Counselling for anxiety

Anxiety can gradually build up when perhaps we find ourselves overloaded by stressful circumstances. When we feel anxious it can be overwhelming and debilitating. It can become very hard to see clearly and can stop us in our tracks, from living our lives as we had before or as we have the potential to.

Anxiety stems from our ‘flight or fight’ response. This happens when our body feels as if it is in danger. The fight or flight response is an automatic reaction which we have no control over. Our bodies release hormones, such as adrenaline to make us more alert.
Normally when the threat has gone our body triggers different chemicals to help us relax. We will calm down after the adrenaline rush. However, with the anxiety fight or flight response, this tends not to happen. We habitually read fearful situations as if they are dangerous.
We are all familiar with the expressions that describe common physical feelings relating to anxiety, for instance having butterflies in the stomach or jelly legs.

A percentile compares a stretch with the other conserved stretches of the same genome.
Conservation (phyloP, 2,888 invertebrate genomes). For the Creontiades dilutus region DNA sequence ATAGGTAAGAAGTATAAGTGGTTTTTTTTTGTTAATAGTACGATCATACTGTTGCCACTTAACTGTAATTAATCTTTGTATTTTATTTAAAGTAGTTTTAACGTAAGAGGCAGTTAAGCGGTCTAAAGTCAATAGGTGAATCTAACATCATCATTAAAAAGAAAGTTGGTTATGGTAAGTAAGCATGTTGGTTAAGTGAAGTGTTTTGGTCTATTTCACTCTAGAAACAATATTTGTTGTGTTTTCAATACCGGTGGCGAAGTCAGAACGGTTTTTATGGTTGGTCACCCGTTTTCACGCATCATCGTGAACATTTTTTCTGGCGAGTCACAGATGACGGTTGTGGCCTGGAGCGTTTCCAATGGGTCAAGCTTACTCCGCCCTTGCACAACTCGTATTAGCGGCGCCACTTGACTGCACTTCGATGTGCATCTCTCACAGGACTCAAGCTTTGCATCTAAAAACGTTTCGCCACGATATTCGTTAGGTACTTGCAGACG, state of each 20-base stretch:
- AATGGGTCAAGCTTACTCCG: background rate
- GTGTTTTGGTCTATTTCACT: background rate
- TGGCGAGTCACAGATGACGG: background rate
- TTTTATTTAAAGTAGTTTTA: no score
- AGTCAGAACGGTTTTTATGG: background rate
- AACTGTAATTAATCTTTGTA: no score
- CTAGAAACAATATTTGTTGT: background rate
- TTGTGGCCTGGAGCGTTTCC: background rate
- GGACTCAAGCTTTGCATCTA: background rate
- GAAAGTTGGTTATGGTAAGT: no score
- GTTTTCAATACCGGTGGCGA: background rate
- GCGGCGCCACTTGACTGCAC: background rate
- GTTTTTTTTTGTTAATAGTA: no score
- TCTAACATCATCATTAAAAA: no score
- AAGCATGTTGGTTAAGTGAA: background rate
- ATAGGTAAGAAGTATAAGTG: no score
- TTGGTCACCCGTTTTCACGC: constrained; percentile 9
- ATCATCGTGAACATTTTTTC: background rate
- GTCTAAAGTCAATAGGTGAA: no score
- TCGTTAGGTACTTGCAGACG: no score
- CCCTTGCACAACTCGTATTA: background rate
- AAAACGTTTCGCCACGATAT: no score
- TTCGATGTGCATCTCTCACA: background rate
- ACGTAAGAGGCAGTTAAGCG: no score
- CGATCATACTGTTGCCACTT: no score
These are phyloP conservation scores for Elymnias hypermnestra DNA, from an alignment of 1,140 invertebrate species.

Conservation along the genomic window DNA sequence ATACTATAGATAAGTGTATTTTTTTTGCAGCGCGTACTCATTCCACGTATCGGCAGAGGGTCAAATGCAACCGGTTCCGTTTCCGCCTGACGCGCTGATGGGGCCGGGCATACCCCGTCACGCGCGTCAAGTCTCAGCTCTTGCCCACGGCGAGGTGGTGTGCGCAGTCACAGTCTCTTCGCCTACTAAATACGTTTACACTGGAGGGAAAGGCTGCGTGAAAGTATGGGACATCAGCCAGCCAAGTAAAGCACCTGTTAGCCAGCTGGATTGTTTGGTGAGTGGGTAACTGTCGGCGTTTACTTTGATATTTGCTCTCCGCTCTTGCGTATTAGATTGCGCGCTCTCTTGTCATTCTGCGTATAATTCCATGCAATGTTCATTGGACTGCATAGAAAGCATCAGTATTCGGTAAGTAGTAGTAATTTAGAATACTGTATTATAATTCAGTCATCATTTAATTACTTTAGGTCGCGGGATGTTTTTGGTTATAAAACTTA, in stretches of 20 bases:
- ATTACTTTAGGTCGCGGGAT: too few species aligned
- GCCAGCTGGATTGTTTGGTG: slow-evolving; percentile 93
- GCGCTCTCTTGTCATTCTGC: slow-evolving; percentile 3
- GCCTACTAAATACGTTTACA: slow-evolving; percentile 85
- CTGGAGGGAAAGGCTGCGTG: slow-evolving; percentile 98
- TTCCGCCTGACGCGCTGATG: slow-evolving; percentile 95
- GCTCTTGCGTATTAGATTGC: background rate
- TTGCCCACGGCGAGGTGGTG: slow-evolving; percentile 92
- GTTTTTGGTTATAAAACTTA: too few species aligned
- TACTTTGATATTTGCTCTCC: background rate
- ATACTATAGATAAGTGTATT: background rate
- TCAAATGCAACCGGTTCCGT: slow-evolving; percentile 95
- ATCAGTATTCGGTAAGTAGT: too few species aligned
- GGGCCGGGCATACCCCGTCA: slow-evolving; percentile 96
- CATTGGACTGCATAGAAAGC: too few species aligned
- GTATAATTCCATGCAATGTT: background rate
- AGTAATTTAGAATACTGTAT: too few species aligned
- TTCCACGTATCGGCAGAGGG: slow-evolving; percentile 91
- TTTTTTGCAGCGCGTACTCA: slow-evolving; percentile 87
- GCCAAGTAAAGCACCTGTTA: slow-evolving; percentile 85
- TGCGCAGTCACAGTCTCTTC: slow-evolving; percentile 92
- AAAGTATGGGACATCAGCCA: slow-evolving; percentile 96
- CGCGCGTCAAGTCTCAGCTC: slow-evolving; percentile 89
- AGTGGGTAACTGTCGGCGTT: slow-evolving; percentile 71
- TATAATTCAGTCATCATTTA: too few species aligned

Anxiety can show itself in a range of physical signs, such as an increase heart rate, muscle tension, dizziness, sleeplessness, hyperventilating and wanting to use the toilet more. These are caused by the hormones released by the fight or flight response.
Counselling can help to pinpoint some of the triggers or underlying issues that are causing the anxiety. This may be unresolved childhood issues that are re-emerging, anxiety following health related issues, worry around having teenage children, relationship issues, menopause, elderly parents and family related issues.
Counselling is an opportunity to separate out the different elements which may be building up into an overwhelming number of worries and unhelpful thinking patterns.. Hopefully by dealing with one element at a time in therapy it can make things more manageable and give a new perspective.
We may use strategies such as breathing techniques, mindfulness and self compassion-focussed meditation to begin to manage the anxiety and help to slow down the physical response that causes anxiety. We will also use the ‘window of tolerance’ and ‘the pendulum’.